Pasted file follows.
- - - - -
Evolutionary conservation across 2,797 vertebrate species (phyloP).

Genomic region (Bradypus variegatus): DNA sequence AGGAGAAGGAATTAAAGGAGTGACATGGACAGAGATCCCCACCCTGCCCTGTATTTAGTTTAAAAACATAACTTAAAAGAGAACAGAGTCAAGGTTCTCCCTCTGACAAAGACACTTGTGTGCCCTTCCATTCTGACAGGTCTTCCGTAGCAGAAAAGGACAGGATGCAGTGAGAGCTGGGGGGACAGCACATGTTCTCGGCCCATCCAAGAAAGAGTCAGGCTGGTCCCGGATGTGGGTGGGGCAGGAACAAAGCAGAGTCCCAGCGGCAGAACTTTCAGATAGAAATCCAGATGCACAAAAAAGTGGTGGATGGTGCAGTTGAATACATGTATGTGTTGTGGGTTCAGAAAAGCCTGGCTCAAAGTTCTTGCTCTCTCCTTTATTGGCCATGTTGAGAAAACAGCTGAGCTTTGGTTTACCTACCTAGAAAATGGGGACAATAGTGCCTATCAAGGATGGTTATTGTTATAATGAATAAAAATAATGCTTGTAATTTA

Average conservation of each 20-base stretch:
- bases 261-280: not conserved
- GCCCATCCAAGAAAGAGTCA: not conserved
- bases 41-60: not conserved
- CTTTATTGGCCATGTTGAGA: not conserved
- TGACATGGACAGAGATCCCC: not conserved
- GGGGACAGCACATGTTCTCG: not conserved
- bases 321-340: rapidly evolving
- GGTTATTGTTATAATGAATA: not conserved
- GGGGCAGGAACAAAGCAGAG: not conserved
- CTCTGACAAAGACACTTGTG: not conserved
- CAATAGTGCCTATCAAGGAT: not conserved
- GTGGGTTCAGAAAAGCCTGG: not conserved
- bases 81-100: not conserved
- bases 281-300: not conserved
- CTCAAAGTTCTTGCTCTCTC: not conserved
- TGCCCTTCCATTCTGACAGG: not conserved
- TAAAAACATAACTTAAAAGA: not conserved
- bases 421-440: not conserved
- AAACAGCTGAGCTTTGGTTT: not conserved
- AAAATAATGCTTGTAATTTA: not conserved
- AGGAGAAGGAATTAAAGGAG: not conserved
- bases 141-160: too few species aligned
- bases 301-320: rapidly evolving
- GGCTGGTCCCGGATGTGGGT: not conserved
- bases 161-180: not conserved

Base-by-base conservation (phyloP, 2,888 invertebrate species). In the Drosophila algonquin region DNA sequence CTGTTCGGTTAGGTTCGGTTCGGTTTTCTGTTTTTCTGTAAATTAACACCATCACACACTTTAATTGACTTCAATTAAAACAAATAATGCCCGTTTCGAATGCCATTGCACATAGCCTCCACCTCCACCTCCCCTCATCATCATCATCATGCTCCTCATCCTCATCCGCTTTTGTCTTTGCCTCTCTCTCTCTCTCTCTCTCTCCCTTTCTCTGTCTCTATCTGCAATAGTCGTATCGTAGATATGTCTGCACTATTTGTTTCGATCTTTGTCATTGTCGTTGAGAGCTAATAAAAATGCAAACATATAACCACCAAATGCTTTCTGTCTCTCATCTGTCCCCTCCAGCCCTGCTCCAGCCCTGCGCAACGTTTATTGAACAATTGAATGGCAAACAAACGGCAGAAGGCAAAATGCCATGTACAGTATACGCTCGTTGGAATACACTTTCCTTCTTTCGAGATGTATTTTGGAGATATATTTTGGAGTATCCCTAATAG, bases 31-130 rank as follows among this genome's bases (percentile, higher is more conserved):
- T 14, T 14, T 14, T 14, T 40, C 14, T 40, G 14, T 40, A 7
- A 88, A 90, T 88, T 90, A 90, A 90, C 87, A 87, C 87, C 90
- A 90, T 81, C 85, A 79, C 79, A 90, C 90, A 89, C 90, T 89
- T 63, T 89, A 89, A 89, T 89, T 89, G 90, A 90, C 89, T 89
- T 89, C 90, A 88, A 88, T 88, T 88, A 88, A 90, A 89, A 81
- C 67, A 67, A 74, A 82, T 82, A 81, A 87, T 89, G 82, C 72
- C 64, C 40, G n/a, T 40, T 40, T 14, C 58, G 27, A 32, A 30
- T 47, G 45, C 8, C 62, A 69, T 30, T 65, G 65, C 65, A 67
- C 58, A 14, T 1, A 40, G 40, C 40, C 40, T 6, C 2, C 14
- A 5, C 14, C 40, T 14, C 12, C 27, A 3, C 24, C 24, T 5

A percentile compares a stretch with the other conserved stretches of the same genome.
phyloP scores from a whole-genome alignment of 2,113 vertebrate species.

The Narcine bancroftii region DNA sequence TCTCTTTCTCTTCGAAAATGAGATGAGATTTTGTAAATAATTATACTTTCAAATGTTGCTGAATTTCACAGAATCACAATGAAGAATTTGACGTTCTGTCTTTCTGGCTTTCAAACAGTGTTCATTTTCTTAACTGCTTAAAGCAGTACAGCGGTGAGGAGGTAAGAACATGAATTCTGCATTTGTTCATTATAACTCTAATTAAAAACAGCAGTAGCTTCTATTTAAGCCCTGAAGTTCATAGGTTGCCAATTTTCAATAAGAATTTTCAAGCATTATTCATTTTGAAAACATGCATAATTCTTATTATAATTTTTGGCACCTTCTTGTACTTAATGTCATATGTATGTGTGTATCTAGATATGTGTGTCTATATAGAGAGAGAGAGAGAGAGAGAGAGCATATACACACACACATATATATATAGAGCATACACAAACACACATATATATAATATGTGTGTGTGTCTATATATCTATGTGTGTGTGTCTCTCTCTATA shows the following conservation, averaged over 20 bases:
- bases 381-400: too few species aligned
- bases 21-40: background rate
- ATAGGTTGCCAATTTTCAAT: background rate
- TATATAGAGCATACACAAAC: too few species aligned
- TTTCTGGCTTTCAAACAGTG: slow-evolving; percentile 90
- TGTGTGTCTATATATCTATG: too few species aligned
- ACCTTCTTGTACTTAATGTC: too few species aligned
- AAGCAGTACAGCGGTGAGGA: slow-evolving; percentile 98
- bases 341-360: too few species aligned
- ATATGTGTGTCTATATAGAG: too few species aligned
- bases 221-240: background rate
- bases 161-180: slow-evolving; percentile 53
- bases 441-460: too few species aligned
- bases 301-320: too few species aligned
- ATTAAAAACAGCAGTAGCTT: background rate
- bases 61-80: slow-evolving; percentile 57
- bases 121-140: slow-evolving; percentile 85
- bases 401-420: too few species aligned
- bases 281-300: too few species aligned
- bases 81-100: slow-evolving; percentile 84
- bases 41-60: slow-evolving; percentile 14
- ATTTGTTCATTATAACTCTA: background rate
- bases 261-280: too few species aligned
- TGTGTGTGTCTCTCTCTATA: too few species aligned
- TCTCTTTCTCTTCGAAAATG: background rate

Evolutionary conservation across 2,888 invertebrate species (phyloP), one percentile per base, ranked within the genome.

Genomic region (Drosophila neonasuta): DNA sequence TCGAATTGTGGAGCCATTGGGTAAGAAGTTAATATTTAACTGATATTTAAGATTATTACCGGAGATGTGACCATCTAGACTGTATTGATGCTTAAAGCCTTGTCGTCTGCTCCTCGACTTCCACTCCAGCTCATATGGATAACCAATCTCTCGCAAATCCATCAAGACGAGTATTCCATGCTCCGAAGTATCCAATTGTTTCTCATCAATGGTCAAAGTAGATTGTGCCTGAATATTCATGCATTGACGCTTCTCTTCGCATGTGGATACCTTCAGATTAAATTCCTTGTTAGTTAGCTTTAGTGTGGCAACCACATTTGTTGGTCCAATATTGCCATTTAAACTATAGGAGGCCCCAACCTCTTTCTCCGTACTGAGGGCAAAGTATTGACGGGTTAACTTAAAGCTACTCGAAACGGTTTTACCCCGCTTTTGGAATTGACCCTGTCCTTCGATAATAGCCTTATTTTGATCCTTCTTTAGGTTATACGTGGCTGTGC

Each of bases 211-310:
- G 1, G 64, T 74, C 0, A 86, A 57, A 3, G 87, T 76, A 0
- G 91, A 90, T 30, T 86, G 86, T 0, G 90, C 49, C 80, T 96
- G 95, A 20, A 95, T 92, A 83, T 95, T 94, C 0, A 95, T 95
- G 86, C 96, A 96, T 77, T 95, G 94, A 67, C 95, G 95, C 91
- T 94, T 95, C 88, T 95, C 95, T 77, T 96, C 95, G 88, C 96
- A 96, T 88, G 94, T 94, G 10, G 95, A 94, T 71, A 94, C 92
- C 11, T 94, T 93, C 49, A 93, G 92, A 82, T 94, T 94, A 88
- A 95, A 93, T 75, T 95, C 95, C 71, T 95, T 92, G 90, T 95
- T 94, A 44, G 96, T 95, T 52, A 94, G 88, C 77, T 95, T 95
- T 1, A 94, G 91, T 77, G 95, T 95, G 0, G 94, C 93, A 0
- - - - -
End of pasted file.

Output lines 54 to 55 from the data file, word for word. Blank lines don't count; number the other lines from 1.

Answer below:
- bases 161-180: slow-evolving; percentile 53
- bases 441-460: too few species aligned